- Hands Of Love
- It's The Same
- Trouble Child
- What's On Your Mind
- One And Only
- Sexy Ride
- Last Call (For Alcohol)
Steve Taylor--Lead Guitar, Background Vocals
Nathan Utz--Lead Vocals
Aaron Tate--Drums and Percussion
Michael Fandino--Bass and Background Vocals
Steve Walsh--Additional Keyboards, Jew's Harp, and Background Vocals
Georgia-based hair metallers Blonz never hit the big time, but they did manage to squeeze out one very solid debut album before going the way of so many one-shot-and-gone bands. It really is odd how some bands made it and others didn't, especially since it would seem that Blonz had plenty of reason to succed: major label backing, big name producers (Phil Ehart and Steve Walsh of Kansas fame), a better-than-average collection of songs, above average musicianship, and the typical MTV hair-band look.
Perhaps part of the problem is some fickle listeners didn't even make it past the opening keyboards of "Miracles". I'll be honest, I almost didn't either! When I first heard those New Wave sounding keys and ambiant noises, I thought I either had the wrong CD or the wrong band with a similar name, because this certainly didn't sound like the band I was looking for! However, once I was past that intro, "Miracles" turned into a solid uptempo rocker with the popular gang vocals and a rather catchy chorus. "Hands Of Love" is another nice little rocker that was on par with just about anything the "big" bands were putting out.
Blonz throw the listener a curve with "It's The Same", a backwater-downhome-countrified rocker complete with a Jew's Harp and some crickets in the background. The song reminds me of the "Blaze Of Glory" sound that Bon Jovi made popular with his Young Guns soundtrack, and Blonz does it very well. A very catchy song that is one of my two favorites here.
"Trouble Child" starts off with a full minute-long intro that reminds me a bit of something Tesla might do, but then shifts into full-on rocker mode, while mandatory power ballad, "What's On Your Mind", treads similar waters to Winger on their slower, keyboard-infused moments.
Things crank right back up again with another nice rocker in "One And Only" before heading back into slower acoustic territory with "Rainbow" which again mines that Bon Jovi territory I mentioned previously. By the time I got to this track, I think I had stumbled upon another potential problem for Blonz and this record: nearly every song has some sort of intro to get through before getting to the heart and soul of the song. "Rainbow" has a thunderstorm intro and the long acoustic section before the rest of the band kicks in, and I have mentioned some of the other intros already. While they might be interesting the first time through, they become tedious and, in some instances, annoying upon multiple listenings. With so much other similar material from dozens and dozens of bands, I think things like long intros and such actually serve as a hinderance rather than an attraction to the casual listener who can be easily swayed to grab the next "hot new band" that comes along.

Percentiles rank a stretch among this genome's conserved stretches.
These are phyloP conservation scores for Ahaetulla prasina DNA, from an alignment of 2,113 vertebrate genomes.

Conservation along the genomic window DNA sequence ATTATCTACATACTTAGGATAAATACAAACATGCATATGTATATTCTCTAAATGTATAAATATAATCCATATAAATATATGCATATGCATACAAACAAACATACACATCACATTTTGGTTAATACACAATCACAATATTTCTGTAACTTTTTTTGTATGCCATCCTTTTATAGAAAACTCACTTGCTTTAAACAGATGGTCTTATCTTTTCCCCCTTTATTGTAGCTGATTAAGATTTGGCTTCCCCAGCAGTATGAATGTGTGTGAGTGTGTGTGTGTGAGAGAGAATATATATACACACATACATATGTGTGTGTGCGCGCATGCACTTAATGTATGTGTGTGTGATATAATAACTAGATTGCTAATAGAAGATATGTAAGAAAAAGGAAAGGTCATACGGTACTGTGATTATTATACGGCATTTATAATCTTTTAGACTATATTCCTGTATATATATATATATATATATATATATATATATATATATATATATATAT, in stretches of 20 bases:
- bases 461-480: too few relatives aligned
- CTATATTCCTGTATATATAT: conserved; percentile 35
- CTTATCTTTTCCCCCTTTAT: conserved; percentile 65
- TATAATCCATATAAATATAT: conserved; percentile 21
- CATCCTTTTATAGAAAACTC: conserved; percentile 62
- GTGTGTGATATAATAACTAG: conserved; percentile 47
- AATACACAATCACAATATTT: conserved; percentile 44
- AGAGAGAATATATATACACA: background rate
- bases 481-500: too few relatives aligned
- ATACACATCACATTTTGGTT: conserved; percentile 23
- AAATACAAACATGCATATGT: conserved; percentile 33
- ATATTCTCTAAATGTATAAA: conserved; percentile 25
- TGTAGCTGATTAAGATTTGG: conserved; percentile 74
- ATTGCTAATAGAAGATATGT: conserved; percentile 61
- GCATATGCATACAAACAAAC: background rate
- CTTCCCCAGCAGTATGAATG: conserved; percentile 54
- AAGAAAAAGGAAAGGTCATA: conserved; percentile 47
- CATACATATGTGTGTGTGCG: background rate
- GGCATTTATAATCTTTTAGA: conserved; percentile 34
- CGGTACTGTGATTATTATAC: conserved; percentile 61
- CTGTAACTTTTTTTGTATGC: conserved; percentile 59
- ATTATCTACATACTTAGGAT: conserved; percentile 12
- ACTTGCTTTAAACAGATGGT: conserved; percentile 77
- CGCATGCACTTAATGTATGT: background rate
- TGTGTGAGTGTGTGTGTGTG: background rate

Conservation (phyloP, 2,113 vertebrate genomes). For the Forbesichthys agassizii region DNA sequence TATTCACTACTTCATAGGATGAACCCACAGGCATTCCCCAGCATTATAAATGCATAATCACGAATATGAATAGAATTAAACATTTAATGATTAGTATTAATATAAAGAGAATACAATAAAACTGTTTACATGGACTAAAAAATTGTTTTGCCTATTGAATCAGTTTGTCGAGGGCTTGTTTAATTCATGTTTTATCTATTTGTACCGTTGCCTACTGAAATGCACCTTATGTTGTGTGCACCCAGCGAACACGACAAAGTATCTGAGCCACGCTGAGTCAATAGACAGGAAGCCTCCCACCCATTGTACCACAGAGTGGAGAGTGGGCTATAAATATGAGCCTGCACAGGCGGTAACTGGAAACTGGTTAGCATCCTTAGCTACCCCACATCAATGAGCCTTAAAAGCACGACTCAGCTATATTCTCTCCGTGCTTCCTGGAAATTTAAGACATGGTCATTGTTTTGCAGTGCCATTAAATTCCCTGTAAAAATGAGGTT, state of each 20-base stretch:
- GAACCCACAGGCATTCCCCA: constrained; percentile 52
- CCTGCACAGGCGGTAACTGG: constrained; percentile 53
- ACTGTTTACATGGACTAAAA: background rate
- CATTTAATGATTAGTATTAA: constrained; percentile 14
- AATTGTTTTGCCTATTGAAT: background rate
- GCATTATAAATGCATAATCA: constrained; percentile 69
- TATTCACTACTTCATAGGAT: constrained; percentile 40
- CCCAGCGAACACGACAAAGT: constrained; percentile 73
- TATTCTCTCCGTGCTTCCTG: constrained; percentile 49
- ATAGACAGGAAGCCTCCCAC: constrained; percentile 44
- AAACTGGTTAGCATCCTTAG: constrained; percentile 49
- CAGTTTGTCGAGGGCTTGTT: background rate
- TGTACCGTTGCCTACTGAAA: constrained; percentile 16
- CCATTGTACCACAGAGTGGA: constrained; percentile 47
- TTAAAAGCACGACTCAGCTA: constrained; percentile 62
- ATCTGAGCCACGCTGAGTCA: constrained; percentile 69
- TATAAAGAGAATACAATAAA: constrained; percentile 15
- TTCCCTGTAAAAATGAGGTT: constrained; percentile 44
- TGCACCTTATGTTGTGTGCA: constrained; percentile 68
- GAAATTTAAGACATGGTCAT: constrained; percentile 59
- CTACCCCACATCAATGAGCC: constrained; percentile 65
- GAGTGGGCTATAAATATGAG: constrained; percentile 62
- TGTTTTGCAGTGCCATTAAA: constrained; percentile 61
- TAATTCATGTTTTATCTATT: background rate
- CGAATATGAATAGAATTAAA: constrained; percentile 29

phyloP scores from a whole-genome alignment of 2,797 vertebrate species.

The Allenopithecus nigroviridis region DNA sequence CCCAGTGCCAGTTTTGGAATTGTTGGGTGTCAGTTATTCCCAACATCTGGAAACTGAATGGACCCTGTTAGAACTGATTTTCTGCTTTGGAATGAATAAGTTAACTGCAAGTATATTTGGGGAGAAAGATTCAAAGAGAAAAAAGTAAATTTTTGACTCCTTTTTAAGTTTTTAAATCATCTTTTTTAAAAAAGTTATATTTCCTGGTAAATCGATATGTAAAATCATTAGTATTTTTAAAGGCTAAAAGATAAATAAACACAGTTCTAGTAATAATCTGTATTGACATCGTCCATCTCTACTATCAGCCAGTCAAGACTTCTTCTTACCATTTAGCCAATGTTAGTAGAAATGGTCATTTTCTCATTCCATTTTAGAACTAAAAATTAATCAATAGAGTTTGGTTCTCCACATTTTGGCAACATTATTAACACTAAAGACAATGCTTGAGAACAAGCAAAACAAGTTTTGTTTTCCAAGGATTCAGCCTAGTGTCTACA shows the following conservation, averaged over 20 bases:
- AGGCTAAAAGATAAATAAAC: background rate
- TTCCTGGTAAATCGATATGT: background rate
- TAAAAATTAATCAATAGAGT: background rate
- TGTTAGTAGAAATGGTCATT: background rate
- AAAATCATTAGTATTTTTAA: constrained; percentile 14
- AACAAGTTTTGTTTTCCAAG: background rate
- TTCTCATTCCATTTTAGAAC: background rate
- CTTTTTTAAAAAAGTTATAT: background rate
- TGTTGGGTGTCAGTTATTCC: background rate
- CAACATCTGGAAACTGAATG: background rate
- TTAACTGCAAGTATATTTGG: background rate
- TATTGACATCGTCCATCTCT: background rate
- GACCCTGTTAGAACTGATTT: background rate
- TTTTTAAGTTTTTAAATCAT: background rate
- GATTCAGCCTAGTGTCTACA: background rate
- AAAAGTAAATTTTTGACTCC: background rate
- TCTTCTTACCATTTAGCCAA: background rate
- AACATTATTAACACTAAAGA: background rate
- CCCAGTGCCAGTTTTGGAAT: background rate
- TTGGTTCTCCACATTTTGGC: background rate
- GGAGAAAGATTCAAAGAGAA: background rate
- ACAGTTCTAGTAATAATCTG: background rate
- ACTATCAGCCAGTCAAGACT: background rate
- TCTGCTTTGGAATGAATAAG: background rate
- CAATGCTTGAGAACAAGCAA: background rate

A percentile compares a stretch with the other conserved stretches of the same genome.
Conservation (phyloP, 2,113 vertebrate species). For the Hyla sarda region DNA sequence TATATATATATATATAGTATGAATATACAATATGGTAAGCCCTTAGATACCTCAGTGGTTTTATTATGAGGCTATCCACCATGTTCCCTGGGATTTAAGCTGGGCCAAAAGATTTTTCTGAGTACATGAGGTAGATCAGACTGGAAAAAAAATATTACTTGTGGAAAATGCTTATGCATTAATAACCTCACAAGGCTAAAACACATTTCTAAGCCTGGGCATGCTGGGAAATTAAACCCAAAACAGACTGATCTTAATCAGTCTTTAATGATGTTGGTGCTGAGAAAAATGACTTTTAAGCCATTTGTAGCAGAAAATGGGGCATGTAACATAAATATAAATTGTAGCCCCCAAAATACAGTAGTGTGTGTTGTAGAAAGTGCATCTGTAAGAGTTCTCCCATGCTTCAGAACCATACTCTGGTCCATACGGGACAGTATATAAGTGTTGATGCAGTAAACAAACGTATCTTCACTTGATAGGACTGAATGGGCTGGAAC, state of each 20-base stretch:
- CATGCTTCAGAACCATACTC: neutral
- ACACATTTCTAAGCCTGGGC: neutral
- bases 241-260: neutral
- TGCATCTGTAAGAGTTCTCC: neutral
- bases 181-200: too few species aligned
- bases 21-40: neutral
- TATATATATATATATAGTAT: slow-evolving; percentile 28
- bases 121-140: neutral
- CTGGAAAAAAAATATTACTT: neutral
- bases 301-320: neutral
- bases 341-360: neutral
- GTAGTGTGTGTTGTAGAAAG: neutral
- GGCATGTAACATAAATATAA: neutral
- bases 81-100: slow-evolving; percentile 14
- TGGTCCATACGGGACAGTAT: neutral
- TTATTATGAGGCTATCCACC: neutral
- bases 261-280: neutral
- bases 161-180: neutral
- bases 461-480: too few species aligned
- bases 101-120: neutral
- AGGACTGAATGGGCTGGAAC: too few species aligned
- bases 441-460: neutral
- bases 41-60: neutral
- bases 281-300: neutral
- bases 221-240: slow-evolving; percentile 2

"Skintight" is one of the better tracks here and was co-written by Larry Elkins of the equally good and equally forgotten band Fierce Heart. This is the most rocking tune on the disc and showcases a nice guitar solo in the middle that makes me wonder why the band didn't stay with this style throughout. "Sexy Ride" is another big rocker with a great guitar lead-in that once again really showcases the strong points of this band. Album closer "Last Call (For Alcohol)" has, you guessed it, another intro, this time of an engine firing up, before the band kicks in with another really solid rocker that sports a surprsing, and very strong, anti-drinking and driving message. Honestly, it was refreshing to hear a band not extolling the party-til-you-puke mentality that was, quite honestly, the mantra of 95% of all hairbands of the time.
Diversity is a great thing, and I am not saying that Blonz couldn't have found an outlet for their different styles on a follow-up album or two, but with a debut album such as this, I think they would have been better served to focus on one style and stick with it. I also think the track arrangement is a bit off, as the strongest songs are actually last on the CD and would have been on the backside at the end of the album or cassette, and some listeners may have already turned the music off by that point, especially if they tired of hearing the intros to each song. Walsh and Erhart do a nice job of producing the record, which is very clean sounding and not so overly polished that it comes off like a pop record, but a few less keys and a bit more guitar would have served the album well. A solid listen and an enjoyable disc overall, but make sure you give it a chance to play through before deciding that there just isn't enough rock here for your tastes.
Rating: Rock this at 6.5.
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